How long will my money last in retirement?
When you give up work, you’ll want to know that your hard-earned savings will take care of all your needs throughout your whole retirement. There are lots of things to consider if you want to make sure your pension lasts as long as you do. Here we run through some things to think about.
Important information - please keep in mind that the value of investments can go down as well as up, so you may get back less than you invest. This information is not a personal recommendation for any particular investment. If you are unsure about the suitability of an investment you should speak to an authorised financial adviser.
Ensuring your savings last
A double challenge: inflation and longevity
It’s important to understand the challenges you face in making the most of your retirement pot – nobody wants to run out of money before they die. Living longer means your savings need to stretch that much further.
Today, most 65-year olds can expect to live a further 20 years on average – but many will live far beyond this. That’s why it makes sense to plan for 25 years or more in retirement. Over this time, inflation will eat into the value of your savings. Even a low inflation rate will reduce the purchasing power of your money. This chart shows you how the effects of inflation mean you'll be spending more in the future to maintain your buying power today. For example, buying a car for £25,000 today would cost you £41,015 in 25 years' time at 2% inflation.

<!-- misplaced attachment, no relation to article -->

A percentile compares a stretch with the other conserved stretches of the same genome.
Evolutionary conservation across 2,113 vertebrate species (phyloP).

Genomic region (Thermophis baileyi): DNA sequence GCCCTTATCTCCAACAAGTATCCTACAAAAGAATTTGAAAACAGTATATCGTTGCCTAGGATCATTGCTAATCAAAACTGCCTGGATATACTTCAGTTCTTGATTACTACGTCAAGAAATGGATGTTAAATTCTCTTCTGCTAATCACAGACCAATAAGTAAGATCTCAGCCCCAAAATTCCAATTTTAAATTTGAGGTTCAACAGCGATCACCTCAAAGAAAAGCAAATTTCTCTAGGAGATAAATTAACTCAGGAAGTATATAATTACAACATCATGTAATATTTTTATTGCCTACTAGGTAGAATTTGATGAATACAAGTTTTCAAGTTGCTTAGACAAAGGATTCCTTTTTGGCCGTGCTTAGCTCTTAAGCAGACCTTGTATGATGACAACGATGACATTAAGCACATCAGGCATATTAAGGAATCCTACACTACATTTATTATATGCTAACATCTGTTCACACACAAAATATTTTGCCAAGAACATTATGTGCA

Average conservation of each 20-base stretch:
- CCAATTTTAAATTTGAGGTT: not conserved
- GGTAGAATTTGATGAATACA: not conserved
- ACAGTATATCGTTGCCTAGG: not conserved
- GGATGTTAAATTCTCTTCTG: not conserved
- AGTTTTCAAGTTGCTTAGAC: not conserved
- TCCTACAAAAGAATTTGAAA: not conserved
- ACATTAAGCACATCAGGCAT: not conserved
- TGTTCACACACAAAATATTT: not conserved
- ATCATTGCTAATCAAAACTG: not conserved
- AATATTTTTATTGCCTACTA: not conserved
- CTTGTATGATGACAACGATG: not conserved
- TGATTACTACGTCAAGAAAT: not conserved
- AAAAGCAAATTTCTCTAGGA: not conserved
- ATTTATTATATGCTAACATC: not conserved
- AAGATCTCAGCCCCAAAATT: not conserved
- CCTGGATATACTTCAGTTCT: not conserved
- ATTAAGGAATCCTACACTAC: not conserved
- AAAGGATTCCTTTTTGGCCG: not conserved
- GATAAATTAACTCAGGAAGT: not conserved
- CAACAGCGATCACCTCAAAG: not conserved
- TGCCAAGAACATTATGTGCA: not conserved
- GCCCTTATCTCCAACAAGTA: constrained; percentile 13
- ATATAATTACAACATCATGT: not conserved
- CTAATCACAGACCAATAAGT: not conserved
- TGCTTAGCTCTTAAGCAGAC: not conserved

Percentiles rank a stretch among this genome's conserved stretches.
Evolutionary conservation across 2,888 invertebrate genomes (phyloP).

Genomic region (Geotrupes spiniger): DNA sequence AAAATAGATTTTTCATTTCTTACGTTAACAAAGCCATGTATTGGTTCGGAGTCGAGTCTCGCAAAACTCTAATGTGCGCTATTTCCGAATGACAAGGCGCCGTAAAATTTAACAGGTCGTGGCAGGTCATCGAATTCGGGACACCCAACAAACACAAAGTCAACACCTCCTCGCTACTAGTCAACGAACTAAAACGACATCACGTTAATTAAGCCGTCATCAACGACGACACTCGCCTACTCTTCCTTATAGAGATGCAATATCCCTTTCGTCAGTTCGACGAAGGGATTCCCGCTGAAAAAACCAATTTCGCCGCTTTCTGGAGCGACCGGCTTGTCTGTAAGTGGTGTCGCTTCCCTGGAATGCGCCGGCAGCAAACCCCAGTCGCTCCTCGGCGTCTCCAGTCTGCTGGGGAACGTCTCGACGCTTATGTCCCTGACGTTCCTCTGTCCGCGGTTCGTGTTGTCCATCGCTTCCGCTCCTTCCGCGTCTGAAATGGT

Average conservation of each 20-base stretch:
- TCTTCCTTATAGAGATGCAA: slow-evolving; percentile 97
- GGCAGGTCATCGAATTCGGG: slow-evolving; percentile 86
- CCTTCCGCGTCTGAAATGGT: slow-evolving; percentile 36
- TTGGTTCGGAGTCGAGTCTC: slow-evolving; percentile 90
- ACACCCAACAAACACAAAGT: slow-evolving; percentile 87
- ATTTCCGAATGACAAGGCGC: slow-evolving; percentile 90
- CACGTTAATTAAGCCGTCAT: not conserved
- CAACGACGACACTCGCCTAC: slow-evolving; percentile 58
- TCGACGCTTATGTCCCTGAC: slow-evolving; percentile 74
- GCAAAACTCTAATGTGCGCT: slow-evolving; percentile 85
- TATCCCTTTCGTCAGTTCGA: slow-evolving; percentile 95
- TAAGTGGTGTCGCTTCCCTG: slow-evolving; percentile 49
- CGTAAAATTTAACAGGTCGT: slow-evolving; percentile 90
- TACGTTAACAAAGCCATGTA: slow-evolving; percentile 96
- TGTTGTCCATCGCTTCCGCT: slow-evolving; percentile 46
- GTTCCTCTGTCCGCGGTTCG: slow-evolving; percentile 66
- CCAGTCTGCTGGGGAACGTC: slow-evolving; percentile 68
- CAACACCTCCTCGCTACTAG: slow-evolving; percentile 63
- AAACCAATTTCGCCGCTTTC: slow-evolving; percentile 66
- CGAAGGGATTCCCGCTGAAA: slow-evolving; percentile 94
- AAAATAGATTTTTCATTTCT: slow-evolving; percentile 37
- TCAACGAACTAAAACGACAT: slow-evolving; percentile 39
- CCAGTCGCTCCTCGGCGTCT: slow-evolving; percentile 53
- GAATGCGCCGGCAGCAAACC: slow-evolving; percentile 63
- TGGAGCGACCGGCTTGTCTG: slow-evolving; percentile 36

So, if you want your income to maintain its buying power over time, it’ll need to increase in line with the rising cost of living. This means you’ll need to earn a return on your money. The good news is, there are ways you could inflation-proof your savings - although there are no guarantees. We’ve suggested some approaches to investing your money which could work for you.
Think about your withdrawal rate
One of the biggest factors affecting how long your pension pot lasts is how much you take out of it – and how often these payments are. If your only source of income is your pension, the aim would normally be to withdraw enough so that your income is maximised while ensuring your money doesn’t run out too soon.
Fidelity has created the global Retirement Savings Guidelines that provide a set of simple 'rules of thumb'. This research looks at how much income you should take so that it lasts for your whole life. It suggests that a level of income of between 4% and 5% per annum from age 65 is likely to be sustainable in the long term. This rate is based on the income rising with inflation (assumed to be 2% a year). But this is only a broad rule because every situation is different and how long your money lasts will also be dependent on the investment returns you achieve; you should review this regularly and consider adjusting your income in line with market fluctuations.
The graphic below indicates what this might mean. It is based on a couple aged 68 planning to retire with £180,000 of retirement savings taking an income worth 4.1%. It shows how they need to withdraw more each year so their income keeps up with the cost of inflation at 2%. Read the full assumptions our research is based on.